The NFL will dispense its highest honors on February 4, but we’re not going to wait that long. We’re also not going to limit our considerations to what occurred during the regular season, because the last time we checked, the playoffs kind of matter! So without further ado (and without delaying for a brief exhibition game in Orlando) The Ringer’s NFL experts cast their full-season ballots for the sport’s top awards — and mix in some quirky theoretical accolades as well.
Kevin Clark: Atlanta Falcons QB Matt Ryan. The playoffs have confirmed what we already knew: Ryan produced the best body of work this season. If he had faltered in his first outing this postseason, or if Aaron Rodgers had clearly outdueled him in their NFC championship game showdown, there might have been just enough reasonable doubt to warrant overturning Ryan’s clear regular-season MVP run. But that didn’t happen. Ryan bested Rodgers, while Tom Brady, who delivered as productive a 12-game regular-season span as a quarterback possibly can (only 0.5 percent of his passes were intercepted!), falls short because … it was only a 12-game span. Ryan has played at a ludicrously high level since September, and he’s peaking at the right time:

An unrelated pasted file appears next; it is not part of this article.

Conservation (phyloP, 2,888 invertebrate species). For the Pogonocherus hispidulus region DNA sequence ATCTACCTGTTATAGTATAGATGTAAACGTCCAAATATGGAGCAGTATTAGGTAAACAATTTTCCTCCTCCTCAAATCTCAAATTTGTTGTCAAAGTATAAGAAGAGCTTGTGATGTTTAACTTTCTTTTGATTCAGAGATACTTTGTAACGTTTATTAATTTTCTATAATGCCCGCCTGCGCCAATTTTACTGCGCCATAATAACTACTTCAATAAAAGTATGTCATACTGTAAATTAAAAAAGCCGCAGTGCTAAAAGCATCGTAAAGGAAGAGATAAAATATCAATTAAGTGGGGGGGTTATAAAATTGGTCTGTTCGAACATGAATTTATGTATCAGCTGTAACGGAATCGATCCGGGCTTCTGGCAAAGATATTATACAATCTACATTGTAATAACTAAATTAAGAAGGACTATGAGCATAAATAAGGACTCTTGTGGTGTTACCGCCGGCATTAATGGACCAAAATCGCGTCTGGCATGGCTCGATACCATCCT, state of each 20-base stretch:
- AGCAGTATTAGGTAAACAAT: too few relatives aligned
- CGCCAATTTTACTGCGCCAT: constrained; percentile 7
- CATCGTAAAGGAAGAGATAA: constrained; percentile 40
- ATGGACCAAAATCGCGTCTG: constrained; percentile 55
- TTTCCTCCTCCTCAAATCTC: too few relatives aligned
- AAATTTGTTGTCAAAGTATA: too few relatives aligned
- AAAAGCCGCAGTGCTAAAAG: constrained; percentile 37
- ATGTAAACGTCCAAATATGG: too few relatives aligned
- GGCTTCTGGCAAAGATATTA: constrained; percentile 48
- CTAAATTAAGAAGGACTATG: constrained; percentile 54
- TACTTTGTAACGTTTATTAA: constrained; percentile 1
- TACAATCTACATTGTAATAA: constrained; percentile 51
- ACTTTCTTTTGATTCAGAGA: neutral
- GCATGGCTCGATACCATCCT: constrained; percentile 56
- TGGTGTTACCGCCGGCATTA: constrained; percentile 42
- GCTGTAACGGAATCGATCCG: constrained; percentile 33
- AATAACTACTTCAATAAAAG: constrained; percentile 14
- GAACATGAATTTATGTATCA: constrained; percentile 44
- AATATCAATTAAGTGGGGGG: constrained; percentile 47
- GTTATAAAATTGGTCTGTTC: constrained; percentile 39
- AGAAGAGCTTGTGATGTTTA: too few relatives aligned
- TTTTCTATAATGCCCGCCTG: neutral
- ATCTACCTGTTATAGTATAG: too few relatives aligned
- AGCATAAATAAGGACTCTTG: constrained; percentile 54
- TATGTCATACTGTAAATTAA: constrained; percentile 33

Danny Kelly: Ryan. Nobody did it better for longer this season than Ryan, whose incredible consistency and surgeon-like execution powered one of the best, most crushingly versatile offenses in NFL history. Ryan ran Kyle Shanahan’s offense to near perfection, and he consistently demoralized opponents by utilizing pretty much everyone on the squad, setting a new NFL record by throwing touchdowns to 13 players. Mixing short throws to his running backs, midrange darts to his tight ends, and bombs to his speedy receivers, Ryan shredded defenses at a historic rate.